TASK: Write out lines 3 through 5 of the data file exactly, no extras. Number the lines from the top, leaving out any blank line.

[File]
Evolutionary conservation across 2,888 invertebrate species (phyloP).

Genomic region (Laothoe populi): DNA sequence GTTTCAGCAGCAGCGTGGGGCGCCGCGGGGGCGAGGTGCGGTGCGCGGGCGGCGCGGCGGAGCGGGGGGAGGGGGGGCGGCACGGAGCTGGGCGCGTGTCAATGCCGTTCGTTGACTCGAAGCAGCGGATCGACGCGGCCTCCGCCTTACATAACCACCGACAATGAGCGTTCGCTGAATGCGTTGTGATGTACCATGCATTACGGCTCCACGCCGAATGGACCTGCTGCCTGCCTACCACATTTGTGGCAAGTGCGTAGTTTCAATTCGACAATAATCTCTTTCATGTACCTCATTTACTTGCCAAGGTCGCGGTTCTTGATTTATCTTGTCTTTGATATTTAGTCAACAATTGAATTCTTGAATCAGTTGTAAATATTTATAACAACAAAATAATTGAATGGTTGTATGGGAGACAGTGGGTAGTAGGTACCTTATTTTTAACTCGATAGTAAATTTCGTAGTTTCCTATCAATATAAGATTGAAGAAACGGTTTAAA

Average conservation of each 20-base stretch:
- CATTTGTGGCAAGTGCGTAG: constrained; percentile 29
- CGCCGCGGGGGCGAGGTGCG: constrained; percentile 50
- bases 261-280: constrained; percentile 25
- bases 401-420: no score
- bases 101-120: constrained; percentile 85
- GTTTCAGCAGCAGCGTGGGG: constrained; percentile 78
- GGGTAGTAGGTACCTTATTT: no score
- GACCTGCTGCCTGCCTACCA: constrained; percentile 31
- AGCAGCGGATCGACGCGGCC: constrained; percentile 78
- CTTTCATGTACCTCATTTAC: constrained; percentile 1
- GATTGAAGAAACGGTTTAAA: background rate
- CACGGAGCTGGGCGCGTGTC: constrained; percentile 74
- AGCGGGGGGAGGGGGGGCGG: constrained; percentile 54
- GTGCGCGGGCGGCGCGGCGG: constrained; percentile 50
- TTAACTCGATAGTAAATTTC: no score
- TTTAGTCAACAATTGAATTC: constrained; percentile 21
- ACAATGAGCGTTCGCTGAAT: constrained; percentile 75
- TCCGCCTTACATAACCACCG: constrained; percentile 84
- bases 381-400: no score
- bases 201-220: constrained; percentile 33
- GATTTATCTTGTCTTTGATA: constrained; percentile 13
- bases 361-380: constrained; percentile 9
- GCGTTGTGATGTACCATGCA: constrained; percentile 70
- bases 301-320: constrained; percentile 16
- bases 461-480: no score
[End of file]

Average conservation of each 20-base stretch:
- CATTTGTGGCAAGTGCGTAG: constrained; percentile 29
- CGCCGCGGGGGCGAGGTGCG: constrained; percentile 50